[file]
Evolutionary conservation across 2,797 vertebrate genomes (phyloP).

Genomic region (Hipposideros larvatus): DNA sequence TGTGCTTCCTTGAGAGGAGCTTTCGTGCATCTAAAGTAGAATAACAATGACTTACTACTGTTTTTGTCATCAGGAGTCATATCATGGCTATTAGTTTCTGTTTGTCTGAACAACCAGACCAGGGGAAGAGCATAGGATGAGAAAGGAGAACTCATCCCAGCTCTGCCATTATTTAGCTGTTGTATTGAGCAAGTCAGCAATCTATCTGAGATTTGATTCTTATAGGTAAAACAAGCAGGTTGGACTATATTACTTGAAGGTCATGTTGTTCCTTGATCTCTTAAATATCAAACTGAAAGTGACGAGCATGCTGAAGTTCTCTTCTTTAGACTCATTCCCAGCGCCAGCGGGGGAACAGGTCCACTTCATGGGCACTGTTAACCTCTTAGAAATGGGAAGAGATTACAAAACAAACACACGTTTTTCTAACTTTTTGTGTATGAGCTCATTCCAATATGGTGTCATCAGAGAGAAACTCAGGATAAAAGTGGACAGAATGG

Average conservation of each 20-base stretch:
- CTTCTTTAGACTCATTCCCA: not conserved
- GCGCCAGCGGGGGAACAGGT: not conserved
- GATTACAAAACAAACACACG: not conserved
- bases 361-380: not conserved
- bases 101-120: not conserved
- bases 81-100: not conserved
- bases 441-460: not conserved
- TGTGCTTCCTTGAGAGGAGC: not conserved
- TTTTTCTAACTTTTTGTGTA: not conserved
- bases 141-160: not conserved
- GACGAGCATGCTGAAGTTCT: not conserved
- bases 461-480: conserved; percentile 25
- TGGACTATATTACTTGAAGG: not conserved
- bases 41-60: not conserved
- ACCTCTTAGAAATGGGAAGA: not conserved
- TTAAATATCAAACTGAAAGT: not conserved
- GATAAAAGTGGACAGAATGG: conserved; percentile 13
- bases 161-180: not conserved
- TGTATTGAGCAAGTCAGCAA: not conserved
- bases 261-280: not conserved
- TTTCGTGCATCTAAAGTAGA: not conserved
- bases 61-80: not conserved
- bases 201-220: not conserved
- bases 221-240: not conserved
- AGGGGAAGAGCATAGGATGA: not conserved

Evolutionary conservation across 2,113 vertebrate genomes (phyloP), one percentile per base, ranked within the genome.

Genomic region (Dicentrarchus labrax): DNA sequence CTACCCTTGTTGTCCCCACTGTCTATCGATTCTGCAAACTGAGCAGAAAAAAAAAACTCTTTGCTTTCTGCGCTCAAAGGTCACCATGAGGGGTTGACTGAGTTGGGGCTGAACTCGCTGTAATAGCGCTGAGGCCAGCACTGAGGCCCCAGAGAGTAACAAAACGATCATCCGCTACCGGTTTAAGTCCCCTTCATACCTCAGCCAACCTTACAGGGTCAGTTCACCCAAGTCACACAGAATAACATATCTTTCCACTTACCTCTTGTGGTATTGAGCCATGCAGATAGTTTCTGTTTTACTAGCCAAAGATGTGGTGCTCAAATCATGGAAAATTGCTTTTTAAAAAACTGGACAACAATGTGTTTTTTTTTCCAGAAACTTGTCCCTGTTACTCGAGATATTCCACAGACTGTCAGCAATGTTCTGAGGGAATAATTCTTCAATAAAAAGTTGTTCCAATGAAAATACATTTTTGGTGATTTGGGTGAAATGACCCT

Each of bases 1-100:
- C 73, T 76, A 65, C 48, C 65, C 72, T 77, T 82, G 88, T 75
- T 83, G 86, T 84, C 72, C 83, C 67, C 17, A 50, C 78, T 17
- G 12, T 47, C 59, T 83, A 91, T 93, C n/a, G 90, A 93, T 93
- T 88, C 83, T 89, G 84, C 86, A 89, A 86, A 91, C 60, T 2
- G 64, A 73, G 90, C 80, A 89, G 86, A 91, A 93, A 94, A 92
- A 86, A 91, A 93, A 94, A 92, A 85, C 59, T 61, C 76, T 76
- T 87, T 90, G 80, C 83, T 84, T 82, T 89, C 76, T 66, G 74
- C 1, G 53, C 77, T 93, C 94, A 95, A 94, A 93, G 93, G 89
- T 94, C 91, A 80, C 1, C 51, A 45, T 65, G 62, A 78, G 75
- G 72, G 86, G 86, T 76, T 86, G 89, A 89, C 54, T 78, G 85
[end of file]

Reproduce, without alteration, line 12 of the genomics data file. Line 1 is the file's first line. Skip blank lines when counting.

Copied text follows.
- TTTTTCTAACTTTTTGTGTA: not conserved